Delivered October 29, 1930.
1. — Habeas Corpus — Evidence.
The burden of proof is upon the State, and it must be shown that there is probable cause for holding the arrested party.
2. — Same.
The record is bare of any proof which could justify the trial court in refusing to discharge the relator.
Appeal from the District Court of Victoria County. Tried below before the Hon. J. P. Pool, Judge.
Application by Lilburn Guynn for a writ of habeas corpus to secure release from custody.
The opinion states the case.
Putney Green of Victoria, for appellant.
Lloyd W. Davidson, State's Attorney, of Austin, for the State.
This is an appeal from an order refusing to release the relator on a writ of habeas corpus.
The appellant was taken before the Justice of the Peace where he was charged by complaint with robbery by assault and by the use of firearms. It appears that he was held to await the action of the grand jury and allowed bail in the sum of $500.00. In the order of the Justice of the Peace it is stated that the examining trial was waived. In the order the following also appears:
"The defendant, Lilburn Guynn, appeared in person and waived examining trial, and the Court having fully completed the examination herein, it is considered that the evidence is sufficient to answer before the District Court of Victoria County, Texas."
Appellant was unable to give bond and was remanded to jail. His release is sought by a writ of habeas corpus upon the ground that there exists against him no sufficient cause for confining him in jail.
The testimony of the Justice of the Peace, in substance, is as follows:
"In the proceedings held before me wherein I stated that the defendant waived examining trial, no evidence of any kind was introduced by the State. * * * The county attorney asked the attorney representing the defendant whether this case should be tried as the other one just before, where there was no testimony given, and the attorney representing the defendant said 'yes,' as it was a capital case, that I, as Justice of the Peace could not release the prisoner; that he would have to be held under some bond, and the cases being the same kind, should be tried the same way. And I turned to this defendant and asked him if he waived the examining trial, and he nodded his head but he did not open his mouth."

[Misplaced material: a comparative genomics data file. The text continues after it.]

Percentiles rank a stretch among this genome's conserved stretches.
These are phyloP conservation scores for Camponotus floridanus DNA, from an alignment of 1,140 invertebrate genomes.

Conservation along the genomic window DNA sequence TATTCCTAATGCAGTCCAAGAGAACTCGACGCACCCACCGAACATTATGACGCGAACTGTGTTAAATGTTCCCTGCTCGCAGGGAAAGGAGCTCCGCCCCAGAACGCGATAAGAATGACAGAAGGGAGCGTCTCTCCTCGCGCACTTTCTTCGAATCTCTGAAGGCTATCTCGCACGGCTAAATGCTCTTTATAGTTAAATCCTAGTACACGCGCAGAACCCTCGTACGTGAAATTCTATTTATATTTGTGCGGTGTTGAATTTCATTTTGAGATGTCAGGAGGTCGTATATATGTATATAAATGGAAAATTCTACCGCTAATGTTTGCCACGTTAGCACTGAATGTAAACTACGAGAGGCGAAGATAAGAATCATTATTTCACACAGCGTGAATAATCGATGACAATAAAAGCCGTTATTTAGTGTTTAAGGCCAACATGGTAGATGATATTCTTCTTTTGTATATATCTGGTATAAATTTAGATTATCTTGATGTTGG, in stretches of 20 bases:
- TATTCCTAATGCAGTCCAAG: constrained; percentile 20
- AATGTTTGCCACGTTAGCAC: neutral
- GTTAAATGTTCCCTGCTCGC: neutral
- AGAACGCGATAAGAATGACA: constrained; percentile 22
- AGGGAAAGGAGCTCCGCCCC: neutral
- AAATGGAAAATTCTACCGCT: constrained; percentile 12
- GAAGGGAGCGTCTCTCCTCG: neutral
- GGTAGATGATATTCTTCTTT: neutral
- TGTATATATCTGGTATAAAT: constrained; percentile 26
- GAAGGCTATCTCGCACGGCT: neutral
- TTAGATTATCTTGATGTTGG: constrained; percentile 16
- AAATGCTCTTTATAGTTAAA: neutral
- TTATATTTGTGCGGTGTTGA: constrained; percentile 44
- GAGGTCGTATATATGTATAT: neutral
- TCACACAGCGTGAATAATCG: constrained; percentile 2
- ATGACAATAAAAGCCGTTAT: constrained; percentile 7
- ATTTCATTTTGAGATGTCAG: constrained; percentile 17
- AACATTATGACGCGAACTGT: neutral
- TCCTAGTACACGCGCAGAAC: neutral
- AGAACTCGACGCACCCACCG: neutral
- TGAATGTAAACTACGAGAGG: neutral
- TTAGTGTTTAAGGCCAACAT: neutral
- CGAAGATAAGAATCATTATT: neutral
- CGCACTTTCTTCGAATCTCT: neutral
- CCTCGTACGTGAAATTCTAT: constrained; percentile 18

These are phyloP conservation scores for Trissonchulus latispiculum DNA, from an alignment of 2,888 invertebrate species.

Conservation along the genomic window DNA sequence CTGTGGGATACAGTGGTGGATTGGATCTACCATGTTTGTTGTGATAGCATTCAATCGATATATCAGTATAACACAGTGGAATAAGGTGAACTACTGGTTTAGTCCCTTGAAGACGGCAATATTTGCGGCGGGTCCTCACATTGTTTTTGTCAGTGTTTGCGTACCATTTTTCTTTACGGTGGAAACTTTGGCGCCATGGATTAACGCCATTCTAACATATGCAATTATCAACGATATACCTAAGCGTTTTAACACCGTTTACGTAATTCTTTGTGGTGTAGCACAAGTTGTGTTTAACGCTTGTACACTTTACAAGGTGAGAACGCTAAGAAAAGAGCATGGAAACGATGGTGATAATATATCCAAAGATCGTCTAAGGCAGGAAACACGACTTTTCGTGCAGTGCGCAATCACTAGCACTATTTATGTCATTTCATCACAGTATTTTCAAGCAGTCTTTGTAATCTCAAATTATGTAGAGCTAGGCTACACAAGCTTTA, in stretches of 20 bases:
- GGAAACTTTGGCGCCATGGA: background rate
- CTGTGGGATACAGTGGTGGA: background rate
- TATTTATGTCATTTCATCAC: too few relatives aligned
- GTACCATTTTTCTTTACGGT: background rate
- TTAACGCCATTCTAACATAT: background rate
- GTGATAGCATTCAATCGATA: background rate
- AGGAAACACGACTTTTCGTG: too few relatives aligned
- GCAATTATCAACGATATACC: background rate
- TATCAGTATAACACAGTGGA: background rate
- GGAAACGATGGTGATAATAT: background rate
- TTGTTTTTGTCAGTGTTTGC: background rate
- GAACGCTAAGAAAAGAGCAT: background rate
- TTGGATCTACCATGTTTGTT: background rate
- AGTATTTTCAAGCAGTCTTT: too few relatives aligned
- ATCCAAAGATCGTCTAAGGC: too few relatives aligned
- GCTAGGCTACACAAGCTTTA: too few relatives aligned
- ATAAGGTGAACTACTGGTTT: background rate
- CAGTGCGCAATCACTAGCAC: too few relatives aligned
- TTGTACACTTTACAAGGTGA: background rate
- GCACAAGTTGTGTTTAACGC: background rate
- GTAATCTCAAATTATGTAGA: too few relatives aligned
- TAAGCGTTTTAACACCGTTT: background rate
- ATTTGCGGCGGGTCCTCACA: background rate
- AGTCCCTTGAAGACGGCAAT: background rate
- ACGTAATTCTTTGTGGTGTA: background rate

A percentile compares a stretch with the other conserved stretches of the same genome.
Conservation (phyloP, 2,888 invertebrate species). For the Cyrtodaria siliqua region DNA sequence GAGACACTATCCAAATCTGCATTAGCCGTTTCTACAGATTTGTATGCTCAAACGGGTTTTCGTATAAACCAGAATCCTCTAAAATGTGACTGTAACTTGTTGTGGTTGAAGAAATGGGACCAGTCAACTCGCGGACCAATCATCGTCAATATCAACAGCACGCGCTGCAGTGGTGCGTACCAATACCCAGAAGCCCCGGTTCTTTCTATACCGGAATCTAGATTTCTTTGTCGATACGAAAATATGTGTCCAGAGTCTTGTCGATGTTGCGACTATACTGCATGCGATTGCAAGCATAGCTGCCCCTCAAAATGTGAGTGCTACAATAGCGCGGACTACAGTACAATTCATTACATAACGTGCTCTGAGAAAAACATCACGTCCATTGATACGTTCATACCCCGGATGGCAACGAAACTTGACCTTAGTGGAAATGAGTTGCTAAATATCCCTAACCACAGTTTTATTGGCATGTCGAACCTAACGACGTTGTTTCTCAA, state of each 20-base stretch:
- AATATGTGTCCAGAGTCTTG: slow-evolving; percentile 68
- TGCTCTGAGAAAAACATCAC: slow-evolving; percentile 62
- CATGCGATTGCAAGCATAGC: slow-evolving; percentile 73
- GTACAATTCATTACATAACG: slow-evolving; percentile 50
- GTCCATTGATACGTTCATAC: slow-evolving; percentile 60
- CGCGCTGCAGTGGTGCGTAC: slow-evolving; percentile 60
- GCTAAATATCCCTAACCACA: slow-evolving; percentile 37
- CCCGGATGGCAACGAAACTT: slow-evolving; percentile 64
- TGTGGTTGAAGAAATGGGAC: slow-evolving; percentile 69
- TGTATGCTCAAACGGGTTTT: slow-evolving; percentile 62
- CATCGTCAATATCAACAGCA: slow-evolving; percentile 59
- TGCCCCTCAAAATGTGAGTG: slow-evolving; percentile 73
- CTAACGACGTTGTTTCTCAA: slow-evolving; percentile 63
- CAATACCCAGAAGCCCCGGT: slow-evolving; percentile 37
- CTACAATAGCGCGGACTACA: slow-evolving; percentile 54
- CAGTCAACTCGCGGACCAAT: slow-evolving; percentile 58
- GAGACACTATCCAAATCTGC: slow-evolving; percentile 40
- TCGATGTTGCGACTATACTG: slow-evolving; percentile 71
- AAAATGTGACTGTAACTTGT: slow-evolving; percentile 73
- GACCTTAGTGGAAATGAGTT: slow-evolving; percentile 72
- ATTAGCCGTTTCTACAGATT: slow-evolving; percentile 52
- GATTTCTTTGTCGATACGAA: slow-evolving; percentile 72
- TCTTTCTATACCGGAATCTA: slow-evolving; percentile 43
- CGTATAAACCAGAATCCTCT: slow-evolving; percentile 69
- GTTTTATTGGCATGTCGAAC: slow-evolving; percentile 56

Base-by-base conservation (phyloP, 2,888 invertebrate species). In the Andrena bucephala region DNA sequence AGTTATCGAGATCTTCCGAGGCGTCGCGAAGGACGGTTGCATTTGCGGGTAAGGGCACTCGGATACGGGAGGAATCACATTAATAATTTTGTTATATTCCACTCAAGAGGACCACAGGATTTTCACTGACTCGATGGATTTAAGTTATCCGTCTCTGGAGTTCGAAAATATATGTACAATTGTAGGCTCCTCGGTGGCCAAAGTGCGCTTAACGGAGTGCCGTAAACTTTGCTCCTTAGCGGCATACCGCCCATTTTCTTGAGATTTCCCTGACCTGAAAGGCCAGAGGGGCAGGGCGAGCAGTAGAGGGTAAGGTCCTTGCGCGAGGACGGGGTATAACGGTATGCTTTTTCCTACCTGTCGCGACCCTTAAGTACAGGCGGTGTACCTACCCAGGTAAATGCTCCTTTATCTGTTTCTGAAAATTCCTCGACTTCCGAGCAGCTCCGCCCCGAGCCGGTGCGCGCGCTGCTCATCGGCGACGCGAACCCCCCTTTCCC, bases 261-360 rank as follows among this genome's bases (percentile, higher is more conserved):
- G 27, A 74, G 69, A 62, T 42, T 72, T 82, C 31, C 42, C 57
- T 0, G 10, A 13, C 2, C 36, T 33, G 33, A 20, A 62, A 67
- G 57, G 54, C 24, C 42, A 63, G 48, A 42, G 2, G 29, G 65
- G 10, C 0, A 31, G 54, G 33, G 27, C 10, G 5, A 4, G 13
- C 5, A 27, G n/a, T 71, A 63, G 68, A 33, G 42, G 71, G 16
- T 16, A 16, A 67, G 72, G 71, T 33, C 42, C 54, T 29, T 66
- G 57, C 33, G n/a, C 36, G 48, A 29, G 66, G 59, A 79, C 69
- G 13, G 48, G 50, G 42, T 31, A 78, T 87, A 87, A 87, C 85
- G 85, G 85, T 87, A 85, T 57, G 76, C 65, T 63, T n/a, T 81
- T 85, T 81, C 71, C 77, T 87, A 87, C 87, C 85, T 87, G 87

The sheriff, called by the State, testified thus:
"I am sheriff of Victoria County. I am now and have been investigating this man and another by the name of Roper Hall for robbery with firearms. I am still investigating it."
The appellant was incarcerated on the 8th day of September, 1930. The grand jury will not assemble until the 17th day of November, 1930. The hearing took place before the district judge on the 20th of September. No evidence was introduced except that hereinabove set out in substance, namely, that of the Justice of the Peace and the Sheriff, and the commitment issued by the Justice of the Peace.
Art. 152, C. C. P., 1925, reads as follows:
"The judge or court before whom a person is brought by writ of habeas corpus shall examine the writ and the papers attached to it; and, if no legal cause be shown for the imprisonment or restraint, or, if it appear that the imprisonment or restraint, though at first legal, cannot for any cause be lawfully prolonged, the applicant shall be discharged."
Art. 136, C. C. P., reads thus:
"Where a person has been committed to custody for failing to enter into bond, he is entitled to the writ of habeas corpus, if it be stated in the petition that there was no sufficient cause for requiring bail, or that the bail required is excessive. If the proof sustains the petition, it will entitle the party to be discharged, or have the bail reduced."
Art. 259 of the same code is as follows:
"Upon examination of one accused of a capital offense, no magistrate other than a judge of the Court of Criminal Appeals, district court or county court, shall have power to discharge the defendant. Any magistrate may admit to bail, except in criminal cases where the proof is evident."
We gather from the record that the accused is a negro boy.